still a blues song.

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9th ward blues ... 9th ward blues, pt 2

going back to new orleans isnt something i could accurately describe in words. i think perhaps that is why i've avoided actually writing about my trip there. the only word that comes to mind when i think about it is surreal. but then my mind starts to move and surreal becomes replaced with anger. sadness. mourning. pain. happiness. comfort. home. fear. talk about a maelstrom of emotions. finally seeing it again after i thought i had put so much time and distance between myself and its streets was bizarre. especially in the state that its still in right now.

everything about it was so familiar... so much my home that all the old ties i had there rushed to the surface the second i got off the freeway and started the trek down carrollton. i guess in many ways you never really know if you are over something/ someone until you come face to face with it again... and for a long time i had told myself that i had cut all ties... that i had closed that chapter of my life. but here i am, standing in front of my old house, replaying every moment that was spent within its walls, and all of a sudden that firm grip on closure that i thought i had started to dematerialize right before my eyes. it was replaced by this overwhelming desire to return. immediately. which is a scary thing because even though i know i am not the person i was when i left... i'm still not where i need to be mentally to go back. and i dont know if i ever will be. sad thought though, because even with all the fucked up-ness that is still going on in the city... its really where i feel most at home. moreso than any other place ive ever lived. and that was one of the most surprising feelings that i experienced going back. just how natural and normal it felt to be there. even amidst the downed powerlines and army vehicles. it still felt like home.

but then again... that was just uptown. the 9th ward was a completely different story. and thats where the anger came in. i made the trek to my old school, half hoping to see some of my old students running around in the neighborhood like they always did. i dont think any amount of tv footage or pictures on the internet could ever prepare me for seeing that. the streets were untouched. i had to drive slowly to avoid all the random piles of debris that were scattered everywhere. trees blocked many of the roads so i was limited in where i could go. some houses were missing roofs. some were missing walls. some were just missing. there were no refrigerators out in the street like you saw in some neighborhoods... because really, no one had returned to take them out. the scariest thing though, was how quiet it was. the neighborhood all around the florida was always alive. one of the reasons i loved it so much. there were always kids runnin around playing in the streets and on the porches, people everywhere just hanging out, fixing cars in the driveway, tending to the gardens. but now? nothing. i drove around the neighborhood for half an hour and saw one vehicle full of people... and it was one of those army hummers, so that doesnt count. and when i finally got to my school, that was one of the hardest sights to see. knowing everyone who lived in the houses around it... and now looking at whats left of them... i can't even imagine. i dont even want to imagine what happened.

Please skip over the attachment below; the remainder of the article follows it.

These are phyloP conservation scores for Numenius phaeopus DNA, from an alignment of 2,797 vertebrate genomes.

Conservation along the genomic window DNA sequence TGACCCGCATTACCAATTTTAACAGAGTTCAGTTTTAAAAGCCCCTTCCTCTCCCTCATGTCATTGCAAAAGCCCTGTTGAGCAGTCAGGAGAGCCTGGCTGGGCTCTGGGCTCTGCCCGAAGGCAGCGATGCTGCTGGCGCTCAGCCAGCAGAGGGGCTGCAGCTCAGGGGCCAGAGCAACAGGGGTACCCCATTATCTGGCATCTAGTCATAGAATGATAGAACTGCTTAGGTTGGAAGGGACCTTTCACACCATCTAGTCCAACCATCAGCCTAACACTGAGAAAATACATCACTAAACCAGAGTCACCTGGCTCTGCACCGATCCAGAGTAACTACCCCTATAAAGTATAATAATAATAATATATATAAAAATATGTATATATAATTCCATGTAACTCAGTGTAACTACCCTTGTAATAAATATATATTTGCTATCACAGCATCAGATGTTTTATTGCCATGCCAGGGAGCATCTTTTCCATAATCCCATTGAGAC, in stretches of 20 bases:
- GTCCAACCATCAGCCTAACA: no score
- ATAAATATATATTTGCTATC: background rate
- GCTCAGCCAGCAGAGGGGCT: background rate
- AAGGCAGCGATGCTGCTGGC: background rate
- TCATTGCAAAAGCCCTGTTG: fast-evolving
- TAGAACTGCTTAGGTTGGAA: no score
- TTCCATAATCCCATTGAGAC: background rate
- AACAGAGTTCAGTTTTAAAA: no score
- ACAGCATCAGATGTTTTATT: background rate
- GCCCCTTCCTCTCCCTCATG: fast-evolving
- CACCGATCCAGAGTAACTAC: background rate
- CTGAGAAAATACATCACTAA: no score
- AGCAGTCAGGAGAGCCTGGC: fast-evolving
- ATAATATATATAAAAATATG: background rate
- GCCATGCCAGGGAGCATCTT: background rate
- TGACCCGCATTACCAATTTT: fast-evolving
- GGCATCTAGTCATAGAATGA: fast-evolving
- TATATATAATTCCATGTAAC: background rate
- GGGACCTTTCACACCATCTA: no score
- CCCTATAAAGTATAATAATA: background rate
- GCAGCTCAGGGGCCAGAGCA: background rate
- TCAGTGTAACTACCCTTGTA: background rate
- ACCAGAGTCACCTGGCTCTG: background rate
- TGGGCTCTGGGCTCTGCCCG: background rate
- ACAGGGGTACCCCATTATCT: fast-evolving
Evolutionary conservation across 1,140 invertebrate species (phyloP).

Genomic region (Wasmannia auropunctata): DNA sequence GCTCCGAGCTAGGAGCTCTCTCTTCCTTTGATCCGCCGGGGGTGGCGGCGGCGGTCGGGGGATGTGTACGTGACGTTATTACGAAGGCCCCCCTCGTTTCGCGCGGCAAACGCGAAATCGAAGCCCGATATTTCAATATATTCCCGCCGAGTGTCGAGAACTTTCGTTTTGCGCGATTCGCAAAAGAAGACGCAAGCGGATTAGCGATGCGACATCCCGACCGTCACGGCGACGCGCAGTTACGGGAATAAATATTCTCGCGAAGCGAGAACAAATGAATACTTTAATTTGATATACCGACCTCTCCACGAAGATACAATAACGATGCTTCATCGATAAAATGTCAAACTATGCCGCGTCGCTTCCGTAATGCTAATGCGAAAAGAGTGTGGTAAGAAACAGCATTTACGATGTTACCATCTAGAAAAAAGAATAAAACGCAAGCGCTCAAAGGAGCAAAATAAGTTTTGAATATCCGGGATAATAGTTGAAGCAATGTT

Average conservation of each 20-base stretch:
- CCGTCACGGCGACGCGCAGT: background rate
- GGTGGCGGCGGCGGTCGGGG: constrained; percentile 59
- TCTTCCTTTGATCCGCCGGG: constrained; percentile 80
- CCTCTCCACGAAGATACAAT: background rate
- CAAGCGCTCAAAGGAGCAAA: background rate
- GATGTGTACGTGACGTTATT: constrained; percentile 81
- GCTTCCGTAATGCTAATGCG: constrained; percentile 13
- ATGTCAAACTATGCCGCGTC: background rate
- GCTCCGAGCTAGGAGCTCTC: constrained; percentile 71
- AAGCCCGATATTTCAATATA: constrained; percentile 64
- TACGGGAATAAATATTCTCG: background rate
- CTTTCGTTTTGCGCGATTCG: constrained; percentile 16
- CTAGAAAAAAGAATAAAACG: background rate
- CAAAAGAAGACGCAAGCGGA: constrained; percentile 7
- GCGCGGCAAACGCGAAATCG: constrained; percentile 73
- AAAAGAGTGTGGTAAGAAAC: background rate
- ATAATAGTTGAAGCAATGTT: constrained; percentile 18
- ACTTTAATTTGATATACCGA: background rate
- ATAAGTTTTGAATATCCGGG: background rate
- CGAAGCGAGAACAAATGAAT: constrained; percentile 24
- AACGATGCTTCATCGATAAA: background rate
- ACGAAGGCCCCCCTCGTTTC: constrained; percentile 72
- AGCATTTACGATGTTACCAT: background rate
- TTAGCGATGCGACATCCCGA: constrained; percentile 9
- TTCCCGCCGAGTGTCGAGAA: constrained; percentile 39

quite a severe difference from uptown and the french quarter. uptown still had its spots that looked a little rundown... but the quarter really masked any sign that a hurricane had ravaged the city. razoo was full of drunk tourists, verdi mart had a dinner line, and the mystery tours were still running. if you stayed within the confines of the quarter you would never know the ruin that is being ignored beyond it. i mean don't get me wrong. i understand that rebuilding takes time. but jesus. its been 4 damn months since katrina and the 9th ward still looks the same as it did last month. and the month before that. and the month before that. now i always loved nagin. and i was really hoping that with the opportunity to rebuild the city... some of the old dirty politics would have been washed away with the storm. going back there just made me realize, however, that some things will never change.

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